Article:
What’s for supper? Vol. 154: Ragu! Sing it with me! Raguuuuuuu!

I think Corrie speaks for all of us when she says:

Here’s what we ate this week (with some links to Christmas baking and candy recipes at the end):

SATURDAY
Birthday! Stuffed shells, garlic bread, veg and dip, birthday cake

Sweet Benny wanted a rose-themed birthday. Easy enough. We made some giant paper flowers and hung them from the ceiling. Here it is, halfway decorated:

and the night before, Benny and I made some fruit roll roses.

She’s a wonderful kid to work with, and she never gets offended if you say, “Sweetheart, Mama’s ears are tired. Can you stop talking for a few minutes?” She just laughs and says, “Yeah, I like to talk.” Then she keeps talking.

I couldn’t find the Fruit by the Foot strips I was looking for, so we got regular fruit roll-ups, unrolled them, cut them into four strips, and pinched the ends together to make one long strip. Then we started rolling it up in a tight roll to make the center of the rose; then we rolled up the rest loosely, twisting and occasionally folding and smooshing the strip. I don’t know if I can describe it better than that. Some of the turned out more rose-like than others!

Then we stuck toothpicks in the bottoms and stuck them in the cake. I used a Wilton leaf tip to make the leaves, and added some dots for garlands on the sides. My first leaves, not too shabby!

She was delighted with her cake. When Damien put it in front of her, she just sat there, smiling and smiling.

She requested stuffed shells. I didn’t have my recipe in front of me, so I checked out the box. Let’s see . . . cottage cheese . . . zucchini . . . yeah, okay, this box is fired. I went and found my recipe. Recipe card at the end.

For a party activity, we made flower crowns. These were first graders, and they definitely needed some help from the moms, but I bet they could do it on their own the second time around. We made circlets out of wired pine garlands, then made standard tissue paper flowers with a little bell at the center, threaded through the pipe cleaner. (Yes, I still call them pipe cleaners instead of chenille stems. Take that!) We attached the flowers on with the pipe cleaners, then tied wisps of tulle to both sides of the flower just to add some poofiness, then tied ribbons to hang down the back. I didn’t get any good pics, but can probably do a tutorial if anyone is interested. Not a bad party activity, and the girls looked adorable, and ready for the Kentucky Derby.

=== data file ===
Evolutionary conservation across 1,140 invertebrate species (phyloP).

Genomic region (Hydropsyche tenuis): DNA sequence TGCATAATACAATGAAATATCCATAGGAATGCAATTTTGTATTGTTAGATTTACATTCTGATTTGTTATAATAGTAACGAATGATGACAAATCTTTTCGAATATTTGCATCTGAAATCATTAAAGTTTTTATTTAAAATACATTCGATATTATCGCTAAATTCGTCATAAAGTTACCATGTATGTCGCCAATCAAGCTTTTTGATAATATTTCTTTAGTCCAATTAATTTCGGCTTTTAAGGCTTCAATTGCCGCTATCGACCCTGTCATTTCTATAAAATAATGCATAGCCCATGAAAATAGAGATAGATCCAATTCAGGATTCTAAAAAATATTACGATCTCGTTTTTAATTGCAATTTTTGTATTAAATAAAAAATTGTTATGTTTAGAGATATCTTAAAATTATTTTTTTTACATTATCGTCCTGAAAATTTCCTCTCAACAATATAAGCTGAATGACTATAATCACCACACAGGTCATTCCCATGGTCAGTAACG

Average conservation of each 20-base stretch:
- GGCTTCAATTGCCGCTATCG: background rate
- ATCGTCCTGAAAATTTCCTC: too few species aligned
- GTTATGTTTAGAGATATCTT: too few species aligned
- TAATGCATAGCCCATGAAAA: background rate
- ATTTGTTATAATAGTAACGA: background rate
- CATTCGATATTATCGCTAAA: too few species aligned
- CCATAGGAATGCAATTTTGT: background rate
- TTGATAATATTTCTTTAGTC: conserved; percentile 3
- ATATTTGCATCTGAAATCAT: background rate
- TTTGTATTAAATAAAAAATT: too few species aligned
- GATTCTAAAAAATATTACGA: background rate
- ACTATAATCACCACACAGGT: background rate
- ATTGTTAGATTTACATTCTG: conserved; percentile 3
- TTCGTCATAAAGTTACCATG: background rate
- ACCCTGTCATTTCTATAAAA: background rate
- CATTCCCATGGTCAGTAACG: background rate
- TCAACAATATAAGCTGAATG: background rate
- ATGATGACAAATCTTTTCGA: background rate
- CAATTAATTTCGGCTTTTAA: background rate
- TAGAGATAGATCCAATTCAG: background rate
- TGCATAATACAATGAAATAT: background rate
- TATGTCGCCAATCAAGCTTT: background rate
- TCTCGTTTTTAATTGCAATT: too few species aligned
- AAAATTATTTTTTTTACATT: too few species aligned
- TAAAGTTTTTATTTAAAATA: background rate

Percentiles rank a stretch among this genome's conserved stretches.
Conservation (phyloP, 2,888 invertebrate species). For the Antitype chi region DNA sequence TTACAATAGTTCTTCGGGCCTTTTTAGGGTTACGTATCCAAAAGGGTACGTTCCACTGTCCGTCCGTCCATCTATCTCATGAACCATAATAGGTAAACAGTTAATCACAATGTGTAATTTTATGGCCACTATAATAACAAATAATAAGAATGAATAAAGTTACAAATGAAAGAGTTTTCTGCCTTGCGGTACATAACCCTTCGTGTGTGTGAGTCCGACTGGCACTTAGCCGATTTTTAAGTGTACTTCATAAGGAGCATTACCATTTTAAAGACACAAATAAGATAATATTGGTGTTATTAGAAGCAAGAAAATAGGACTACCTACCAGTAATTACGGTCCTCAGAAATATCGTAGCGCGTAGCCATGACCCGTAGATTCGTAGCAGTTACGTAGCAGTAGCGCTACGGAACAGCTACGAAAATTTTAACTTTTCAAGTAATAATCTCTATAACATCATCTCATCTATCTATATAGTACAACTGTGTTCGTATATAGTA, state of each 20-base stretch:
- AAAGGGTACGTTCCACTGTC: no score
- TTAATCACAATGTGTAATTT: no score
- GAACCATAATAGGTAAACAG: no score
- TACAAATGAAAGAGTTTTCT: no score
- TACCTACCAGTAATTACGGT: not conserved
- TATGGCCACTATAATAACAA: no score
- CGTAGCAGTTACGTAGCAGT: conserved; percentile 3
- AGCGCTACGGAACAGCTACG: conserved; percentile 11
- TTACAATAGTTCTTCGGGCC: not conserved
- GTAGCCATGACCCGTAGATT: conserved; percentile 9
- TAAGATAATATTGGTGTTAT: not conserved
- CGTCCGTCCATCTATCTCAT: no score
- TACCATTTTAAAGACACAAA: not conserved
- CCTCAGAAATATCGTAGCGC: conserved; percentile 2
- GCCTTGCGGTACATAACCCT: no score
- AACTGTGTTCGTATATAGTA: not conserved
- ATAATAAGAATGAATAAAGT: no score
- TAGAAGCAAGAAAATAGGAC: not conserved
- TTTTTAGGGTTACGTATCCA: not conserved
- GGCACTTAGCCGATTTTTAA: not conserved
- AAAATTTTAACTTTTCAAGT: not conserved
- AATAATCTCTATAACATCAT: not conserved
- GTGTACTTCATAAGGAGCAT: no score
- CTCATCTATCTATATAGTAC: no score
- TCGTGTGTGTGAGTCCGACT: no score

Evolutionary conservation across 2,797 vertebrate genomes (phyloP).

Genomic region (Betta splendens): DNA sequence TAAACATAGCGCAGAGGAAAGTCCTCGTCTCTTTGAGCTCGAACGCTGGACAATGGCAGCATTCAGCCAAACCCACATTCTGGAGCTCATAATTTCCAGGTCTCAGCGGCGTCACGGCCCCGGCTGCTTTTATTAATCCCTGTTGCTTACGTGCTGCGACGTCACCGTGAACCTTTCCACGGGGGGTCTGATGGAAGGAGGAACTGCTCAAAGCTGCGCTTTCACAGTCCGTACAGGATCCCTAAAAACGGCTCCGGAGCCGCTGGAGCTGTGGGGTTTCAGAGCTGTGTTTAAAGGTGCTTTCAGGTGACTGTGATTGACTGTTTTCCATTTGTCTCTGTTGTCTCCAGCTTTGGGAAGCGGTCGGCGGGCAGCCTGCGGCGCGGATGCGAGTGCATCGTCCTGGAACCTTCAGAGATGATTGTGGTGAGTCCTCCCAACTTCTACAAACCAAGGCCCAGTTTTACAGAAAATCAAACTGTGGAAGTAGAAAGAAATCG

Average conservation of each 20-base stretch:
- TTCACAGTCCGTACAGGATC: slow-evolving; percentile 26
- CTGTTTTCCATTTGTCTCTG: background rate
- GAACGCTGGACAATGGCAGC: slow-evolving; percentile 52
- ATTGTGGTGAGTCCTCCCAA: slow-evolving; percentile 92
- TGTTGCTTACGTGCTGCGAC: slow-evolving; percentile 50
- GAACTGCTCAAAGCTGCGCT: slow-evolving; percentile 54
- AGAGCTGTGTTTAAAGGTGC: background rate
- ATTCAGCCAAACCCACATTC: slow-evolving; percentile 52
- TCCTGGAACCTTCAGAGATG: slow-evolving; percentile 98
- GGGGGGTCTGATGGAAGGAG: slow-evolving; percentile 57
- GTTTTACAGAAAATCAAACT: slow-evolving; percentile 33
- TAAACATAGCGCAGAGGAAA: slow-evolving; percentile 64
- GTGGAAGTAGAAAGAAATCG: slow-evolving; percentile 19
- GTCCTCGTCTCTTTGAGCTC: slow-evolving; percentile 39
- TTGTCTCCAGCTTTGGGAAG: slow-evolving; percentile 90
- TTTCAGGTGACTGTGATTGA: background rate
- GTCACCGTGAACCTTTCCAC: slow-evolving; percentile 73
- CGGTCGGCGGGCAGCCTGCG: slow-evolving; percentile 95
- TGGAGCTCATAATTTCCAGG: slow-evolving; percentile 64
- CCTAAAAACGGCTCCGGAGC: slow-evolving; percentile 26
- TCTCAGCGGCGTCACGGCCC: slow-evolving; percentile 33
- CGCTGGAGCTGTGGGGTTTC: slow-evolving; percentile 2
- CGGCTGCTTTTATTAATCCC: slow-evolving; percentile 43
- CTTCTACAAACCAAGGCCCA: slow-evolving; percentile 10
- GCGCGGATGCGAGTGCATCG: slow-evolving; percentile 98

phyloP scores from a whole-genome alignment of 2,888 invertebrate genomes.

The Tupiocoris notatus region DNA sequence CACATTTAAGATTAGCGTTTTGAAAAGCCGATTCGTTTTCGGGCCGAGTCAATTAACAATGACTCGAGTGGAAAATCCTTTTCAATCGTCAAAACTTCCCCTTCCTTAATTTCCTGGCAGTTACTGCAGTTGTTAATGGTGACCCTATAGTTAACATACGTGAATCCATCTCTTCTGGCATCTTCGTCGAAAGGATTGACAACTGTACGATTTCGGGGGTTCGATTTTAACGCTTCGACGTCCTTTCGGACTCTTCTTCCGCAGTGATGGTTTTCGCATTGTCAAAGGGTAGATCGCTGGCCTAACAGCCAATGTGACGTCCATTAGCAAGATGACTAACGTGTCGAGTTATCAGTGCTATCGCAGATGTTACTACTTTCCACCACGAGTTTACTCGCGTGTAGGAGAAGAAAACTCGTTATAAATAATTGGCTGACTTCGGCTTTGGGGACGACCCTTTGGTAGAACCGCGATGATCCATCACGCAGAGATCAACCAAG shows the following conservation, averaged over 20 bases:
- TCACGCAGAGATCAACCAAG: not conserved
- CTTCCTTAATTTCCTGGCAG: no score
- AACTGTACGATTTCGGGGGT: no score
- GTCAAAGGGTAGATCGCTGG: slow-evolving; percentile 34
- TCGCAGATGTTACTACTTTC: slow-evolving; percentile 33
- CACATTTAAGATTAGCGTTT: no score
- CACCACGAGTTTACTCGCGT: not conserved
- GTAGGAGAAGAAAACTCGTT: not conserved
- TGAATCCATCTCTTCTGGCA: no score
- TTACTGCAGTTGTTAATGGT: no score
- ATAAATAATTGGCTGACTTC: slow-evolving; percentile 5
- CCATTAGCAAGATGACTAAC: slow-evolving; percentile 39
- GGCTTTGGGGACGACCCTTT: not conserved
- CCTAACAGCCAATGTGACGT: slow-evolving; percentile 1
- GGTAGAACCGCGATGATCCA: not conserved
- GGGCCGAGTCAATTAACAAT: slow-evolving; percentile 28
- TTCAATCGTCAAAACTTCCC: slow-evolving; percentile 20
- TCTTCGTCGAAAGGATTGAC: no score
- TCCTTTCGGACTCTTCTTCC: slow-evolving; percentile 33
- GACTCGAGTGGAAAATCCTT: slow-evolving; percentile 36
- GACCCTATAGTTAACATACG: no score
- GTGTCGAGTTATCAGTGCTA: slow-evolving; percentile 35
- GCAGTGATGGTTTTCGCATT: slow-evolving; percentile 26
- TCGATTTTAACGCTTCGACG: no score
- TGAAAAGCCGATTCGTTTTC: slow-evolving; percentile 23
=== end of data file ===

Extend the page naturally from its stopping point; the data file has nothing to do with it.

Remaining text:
SUNDAY
Roast beef sandwiches, chips

Damien roasted a couple of chuck roasts. He covered them in salt, pepper, and garlic powder, and seared them in very hot oil, about three minutes per side, then roasted them in a 325 oven for about 90 minutes. Then he let them rest for a bit, then sliced it up. We put it on rolls with horseradish sauce and provolone, and put them in the oven for a few minutes to toast up. I also had tomatoes in mine.

I had a jar of sliced pepperoncini, but they were a weird color, so I threw them out. Aren’t you glad I’m so tired I thought that was worth writing down?

MONDAY
Ham, mashed potatoes, peas, roast brussels sprouts

Me, sadly flipping through supermarket flyers: So . . . do you guys . . . maybe . . . want ham?
Benny: HAM. HAM. HAMANDMASHEDPOTATOESANDPEAS.
Me: Okay! But how about Brussels sprouts instead of peas, just to mix things up a little? Brussels sprouts are on sale right n-
Benny:

So that’s what we had. I also roasted some Brussels sprouts, because they were on sale and I like them.

Benny was irate.

TUESDAY
Sweet and sour chicken stir fry, rice

Clara had been asking for this meal, which I make very authentically by cutting chicken into pieces and cooking them, then adding steamed vegetables from a bag and sauce from a jar, and schlorping the whole thing over rice.

It was extra schlorpy, because I didn’t drain the vegetables sufficiently. I even found a few cans of water chestnuts in the cabinet. I took them out of the cans and everything.

Oh, I cooked the rice in the Instant Pot using the 1:1 method. Works every time. I like the IP for rice because it comes out nice and sticky, and you can make it ahead of time and just let it stay warm until you’re ready.

WEDNESDAY
Ragù on fettuccine, garlic bread

Damien started making his amazing ragù the night before, and this was the ragù that surpassed all previous ragùs. He uses this Deadspin recipe, and this time, he used a pound of pork, a pound of veal, and . . . hold onto your butts . . . a pound of pancetta, which he ground by hand.

He ran a bunch of onions, celery, and carrots through the food processor, and threw in a bunch of anchovies, wine, and olive oil, and a little tomato paste, and let it cook a good long time. I gained eleven pounds just smelling it.

It was fantastic.